Put Creamy Crunchy Cashew and Blackberry Dessert by Malin Nilsson – Proud Vegan Chef

malin-main


Instagram: @goodeatings

Creamy Crunchy Cashew and Blackberry Dessert

Serves 2-3

INGREDIENTS

Crunchy topping
1 handful pecan nuts
1 handful coconut chips
1 tbsp, or more, maple syrup
1 tsp, or more, cinnamon
A little coconut oil

Creamy cashew layer
1 cup cashew nuts, soaked
½ cup coconut cream or plant milk
2 tbsp brown rice syrup
2 tsp vanilla powder
2 tbsp lemon juice, optional

Blackberry sauce
150 g blackberries, divided into two (one part
for sauce and one part halved and/or whole)
2 tbsp brown rice syrup
1 tsp grated ginger

INSTRUCTIONS

Soak cashew nuts overnight or during your working day (roughly 8 hours). If you don’t have time for this, simply soak the cashews in boiling water for at least 20 min. However, this will make your base warm, so you will need to chill it before serving.

Place a little oil in a frying pan over low-medium heat and add pecan halves, cinnamon, and maple syrup. Once they are starting to brown a little and are fragrant, add coconut chips and let fry for another minute. Take off heat and set aside.

Mix all creamy cashew ingredients in a highpowered blender until smooth. Set aside. Mash half of the blackberries with the ginger and brown rice syrup and add quartered berries and mix. Reserve 3-4 whole berries for garnish. Layer creamy cashew mixture with your blackberry mixture. Make some swirls using the handle of a teaspoon/table knife. Top with your crunchy maple topping and garnish with whole blackberries.


Q: What is something new that you recommend us trying in the kitchen that many of us might not think of?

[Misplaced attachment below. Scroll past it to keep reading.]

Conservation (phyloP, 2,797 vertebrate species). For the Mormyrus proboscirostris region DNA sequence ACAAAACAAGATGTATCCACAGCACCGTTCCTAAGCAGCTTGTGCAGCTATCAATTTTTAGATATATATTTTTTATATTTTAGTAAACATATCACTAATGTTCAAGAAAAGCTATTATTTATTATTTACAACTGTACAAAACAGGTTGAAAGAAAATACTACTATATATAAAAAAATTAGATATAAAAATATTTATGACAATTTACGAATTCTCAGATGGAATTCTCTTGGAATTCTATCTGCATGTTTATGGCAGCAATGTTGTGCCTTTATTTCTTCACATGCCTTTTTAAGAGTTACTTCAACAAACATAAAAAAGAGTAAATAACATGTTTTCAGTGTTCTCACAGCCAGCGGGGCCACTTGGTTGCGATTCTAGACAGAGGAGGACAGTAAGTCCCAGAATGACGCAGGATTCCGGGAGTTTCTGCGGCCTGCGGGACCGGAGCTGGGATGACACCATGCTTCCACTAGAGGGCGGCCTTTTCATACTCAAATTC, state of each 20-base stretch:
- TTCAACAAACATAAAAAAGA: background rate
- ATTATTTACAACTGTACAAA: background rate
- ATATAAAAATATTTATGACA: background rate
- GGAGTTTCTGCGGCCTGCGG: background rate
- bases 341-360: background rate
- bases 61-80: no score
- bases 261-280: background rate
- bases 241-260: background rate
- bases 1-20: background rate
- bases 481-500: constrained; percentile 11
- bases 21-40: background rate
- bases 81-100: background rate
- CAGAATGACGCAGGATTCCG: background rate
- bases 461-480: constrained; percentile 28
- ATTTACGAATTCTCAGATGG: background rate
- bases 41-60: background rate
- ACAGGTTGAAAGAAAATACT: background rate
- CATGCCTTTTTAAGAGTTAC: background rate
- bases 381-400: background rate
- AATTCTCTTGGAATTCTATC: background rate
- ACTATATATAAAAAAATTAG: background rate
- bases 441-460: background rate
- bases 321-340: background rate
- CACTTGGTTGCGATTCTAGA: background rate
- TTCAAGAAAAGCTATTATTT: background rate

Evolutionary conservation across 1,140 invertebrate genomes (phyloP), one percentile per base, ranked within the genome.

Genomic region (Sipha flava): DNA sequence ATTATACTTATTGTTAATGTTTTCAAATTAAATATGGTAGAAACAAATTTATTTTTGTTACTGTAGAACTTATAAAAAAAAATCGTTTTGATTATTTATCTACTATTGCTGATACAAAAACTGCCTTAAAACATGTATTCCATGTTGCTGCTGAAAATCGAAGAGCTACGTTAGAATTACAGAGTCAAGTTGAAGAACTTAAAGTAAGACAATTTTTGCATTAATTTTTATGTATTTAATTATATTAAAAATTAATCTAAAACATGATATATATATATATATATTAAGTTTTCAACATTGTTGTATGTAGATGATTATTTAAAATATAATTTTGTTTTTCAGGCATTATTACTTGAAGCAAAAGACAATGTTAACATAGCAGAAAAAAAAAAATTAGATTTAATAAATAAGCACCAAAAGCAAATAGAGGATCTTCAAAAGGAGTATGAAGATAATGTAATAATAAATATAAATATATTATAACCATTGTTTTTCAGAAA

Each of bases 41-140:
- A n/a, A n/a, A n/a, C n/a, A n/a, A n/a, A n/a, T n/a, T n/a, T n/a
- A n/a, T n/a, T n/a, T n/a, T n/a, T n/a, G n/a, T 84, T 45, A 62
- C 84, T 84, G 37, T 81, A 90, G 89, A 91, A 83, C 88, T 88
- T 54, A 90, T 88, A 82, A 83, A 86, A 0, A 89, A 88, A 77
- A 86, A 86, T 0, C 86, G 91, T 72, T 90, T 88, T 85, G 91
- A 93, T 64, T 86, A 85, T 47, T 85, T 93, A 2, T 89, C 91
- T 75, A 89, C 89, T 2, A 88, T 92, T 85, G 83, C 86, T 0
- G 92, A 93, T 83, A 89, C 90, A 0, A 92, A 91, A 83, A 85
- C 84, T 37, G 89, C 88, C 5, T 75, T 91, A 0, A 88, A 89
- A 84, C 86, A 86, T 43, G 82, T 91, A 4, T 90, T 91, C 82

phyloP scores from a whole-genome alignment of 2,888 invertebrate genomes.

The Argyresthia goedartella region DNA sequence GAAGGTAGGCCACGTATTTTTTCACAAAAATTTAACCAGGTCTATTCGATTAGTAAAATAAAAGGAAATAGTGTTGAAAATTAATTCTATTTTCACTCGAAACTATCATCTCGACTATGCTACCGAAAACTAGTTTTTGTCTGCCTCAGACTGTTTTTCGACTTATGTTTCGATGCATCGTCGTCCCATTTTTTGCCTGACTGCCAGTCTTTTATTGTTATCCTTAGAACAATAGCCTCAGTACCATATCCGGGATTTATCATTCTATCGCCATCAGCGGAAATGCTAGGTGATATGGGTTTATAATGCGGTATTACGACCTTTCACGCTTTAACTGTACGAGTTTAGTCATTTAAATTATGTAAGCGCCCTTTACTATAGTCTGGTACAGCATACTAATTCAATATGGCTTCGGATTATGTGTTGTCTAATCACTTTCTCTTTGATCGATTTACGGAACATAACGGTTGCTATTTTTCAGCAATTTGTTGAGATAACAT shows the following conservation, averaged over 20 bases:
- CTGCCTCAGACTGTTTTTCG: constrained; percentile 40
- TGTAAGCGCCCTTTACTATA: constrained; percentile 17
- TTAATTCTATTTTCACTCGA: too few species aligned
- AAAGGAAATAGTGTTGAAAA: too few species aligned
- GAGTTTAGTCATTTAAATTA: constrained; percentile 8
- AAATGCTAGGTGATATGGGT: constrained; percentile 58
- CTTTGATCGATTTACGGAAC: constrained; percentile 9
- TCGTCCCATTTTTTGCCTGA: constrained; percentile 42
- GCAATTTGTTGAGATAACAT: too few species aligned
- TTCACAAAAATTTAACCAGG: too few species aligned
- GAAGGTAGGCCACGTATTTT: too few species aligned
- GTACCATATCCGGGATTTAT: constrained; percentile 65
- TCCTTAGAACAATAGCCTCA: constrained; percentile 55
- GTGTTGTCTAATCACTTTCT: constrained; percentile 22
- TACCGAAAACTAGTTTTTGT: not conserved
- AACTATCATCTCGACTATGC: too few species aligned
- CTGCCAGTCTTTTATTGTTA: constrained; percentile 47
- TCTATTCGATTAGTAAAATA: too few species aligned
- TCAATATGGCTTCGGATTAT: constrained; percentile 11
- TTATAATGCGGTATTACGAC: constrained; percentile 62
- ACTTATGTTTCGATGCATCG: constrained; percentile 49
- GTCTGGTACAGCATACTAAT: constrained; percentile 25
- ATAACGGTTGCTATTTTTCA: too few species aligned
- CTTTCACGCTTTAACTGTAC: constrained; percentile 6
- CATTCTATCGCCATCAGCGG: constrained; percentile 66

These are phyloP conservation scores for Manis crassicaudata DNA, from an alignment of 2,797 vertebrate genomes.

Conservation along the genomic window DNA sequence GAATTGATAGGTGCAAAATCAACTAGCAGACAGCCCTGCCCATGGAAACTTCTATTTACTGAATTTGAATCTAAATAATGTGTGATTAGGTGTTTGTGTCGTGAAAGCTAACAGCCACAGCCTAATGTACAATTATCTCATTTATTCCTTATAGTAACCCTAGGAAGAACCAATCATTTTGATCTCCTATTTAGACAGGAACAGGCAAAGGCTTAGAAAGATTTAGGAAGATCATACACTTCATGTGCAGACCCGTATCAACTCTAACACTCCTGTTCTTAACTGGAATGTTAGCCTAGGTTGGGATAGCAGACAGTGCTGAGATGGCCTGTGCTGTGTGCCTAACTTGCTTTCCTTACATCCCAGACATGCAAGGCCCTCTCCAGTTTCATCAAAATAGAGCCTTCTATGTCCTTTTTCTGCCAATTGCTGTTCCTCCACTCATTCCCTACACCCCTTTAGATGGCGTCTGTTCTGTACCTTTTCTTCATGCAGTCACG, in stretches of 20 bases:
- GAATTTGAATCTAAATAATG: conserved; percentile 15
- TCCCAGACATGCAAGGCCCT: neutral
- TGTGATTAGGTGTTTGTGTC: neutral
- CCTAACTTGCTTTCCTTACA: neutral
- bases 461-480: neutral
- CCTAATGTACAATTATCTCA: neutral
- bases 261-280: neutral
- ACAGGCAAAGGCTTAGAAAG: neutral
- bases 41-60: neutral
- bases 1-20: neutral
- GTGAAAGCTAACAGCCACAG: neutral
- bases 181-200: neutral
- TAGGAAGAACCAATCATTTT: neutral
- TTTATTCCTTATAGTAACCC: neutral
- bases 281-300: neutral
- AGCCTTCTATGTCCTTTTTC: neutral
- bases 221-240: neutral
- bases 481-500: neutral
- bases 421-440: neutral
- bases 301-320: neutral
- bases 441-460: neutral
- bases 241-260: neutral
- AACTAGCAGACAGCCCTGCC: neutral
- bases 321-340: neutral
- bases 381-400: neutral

A: Miso paste! It’s a Japanese fermented soy bean product with a unique flavor and tummy-loving bacteria. Since I discovered this paste, it has changed the flavor of many of my dishes; I seem to add it to everything nowadays.

Q: What ingredients do you think are underused at home whenwe cook?malin-1
A: The first things that spring to mind are various types of sea vegetables like arame, hijiki, and dulse. I think most people have tried sushi at some point and therefore know nori, but there are so many varieties of sea vegetables and ways to cook them that I think are overlooked in the West. I’m only just starting to explore them myself, but am looking to include them more in the future as they are a great source of minerals. They also add that flavor of the sea that isn’t really found in any other vegan foods. In addition, I think it’s easy to overlook the variety of foods that exist and get stuck on simply one item in a group, like only eating rice when there’s a whole array of great whole grains to choose from or simply eating kale when there are so many types of greens out there, like chard, collards, various cabbages, spring greens, and the list goes on. I guess in my mind it’s not so much that there’s one single thing that’s underused, but the variety in itself seems to get lost sometimes, and to me that’s the beauty of vegan eating—to explore all those options that I would have never thought of before choosing this lifestyle.

Q: Any food secret you swear by?
A: Soaking grains and beans. I never used to do this but am finding this really helps my digestion. The bean gas threat diminishes, in my opinion, when cooking them yourself from dried, and I learned from a friend to add kombu/kelp (sea vegetable) in the bean-cooking process to add minerals to the beans as well as reduce tummy problems. A tip with love.

GoodEatings.com